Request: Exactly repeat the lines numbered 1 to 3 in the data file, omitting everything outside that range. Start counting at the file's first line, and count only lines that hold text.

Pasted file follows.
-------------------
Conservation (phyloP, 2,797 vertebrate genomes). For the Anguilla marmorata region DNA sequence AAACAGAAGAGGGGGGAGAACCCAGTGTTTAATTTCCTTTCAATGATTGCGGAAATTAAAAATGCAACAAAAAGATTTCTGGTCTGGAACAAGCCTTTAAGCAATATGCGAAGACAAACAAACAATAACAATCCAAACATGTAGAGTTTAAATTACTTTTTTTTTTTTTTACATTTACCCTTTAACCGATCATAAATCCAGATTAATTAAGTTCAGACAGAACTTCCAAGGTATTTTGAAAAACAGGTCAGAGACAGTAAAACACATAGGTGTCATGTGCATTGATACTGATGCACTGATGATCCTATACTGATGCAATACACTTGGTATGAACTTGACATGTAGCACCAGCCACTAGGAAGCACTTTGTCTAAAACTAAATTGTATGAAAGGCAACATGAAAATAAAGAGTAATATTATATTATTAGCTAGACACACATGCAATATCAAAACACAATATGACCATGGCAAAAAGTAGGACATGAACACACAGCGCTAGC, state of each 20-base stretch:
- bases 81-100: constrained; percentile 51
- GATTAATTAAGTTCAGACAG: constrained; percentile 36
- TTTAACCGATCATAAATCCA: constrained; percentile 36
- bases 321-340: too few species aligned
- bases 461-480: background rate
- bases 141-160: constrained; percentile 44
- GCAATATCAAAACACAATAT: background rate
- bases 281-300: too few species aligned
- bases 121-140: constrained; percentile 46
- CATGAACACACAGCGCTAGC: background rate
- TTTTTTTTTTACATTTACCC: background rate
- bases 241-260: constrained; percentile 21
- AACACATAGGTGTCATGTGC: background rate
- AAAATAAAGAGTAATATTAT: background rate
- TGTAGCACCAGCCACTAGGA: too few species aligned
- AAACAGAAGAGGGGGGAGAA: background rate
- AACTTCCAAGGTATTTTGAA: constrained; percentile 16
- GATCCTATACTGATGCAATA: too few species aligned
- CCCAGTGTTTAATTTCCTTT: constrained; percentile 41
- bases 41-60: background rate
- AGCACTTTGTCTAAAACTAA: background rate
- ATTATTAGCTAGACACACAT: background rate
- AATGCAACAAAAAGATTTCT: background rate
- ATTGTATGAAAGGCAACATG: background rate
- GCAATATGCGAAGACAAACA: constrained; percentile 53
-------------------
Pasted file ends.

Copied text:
Conservation (phyloP, 2,797 vertebrate genomes). For the Anguilla marmorata region DNA sequence AAACAGAAGAGGGGGGAGAACCCAGTGTTTAATTTCCTTTCAATGATTGCGGAAATTAAAAATGCAACAAAAAGATTTCTGGTCTGGAACAAGCCTTTAAGCAATATGCGAAGACAAACAAACAATAACAATCCAAACATGTAGAGTTTAAATTACTTTTTTTTTTTTTTACATTTACCCTTTAACCGATCATAAATCCAGATTAATTAAGTTCAGACAGAACTTCCAAGGTATTTTGAAAAACAGGTCAGAGACAGTAAAACACATAGGTGTCATGTGCATTGATACTGATGCACTGATGATCCTATACTGATGCAATACACTTGGTATGAACTTGACATGTAGCACCAGCCACTAGGAAGCACTTTGTCTAAAACTAAATTGTATGAAAGGCAACATGAAAATAAAGAGTAATATTATATTATTAGCTAGACACACATGCAATATCAAAACACAATATGACCATGGCAAAAAGTAGGACATGAACACACAGCGCTAGC, state of each 20-base stretch:
- bases 81-100: constrained; percentile 51
- GATTAATTAAGTTCAGACAG: constrained; percentile 36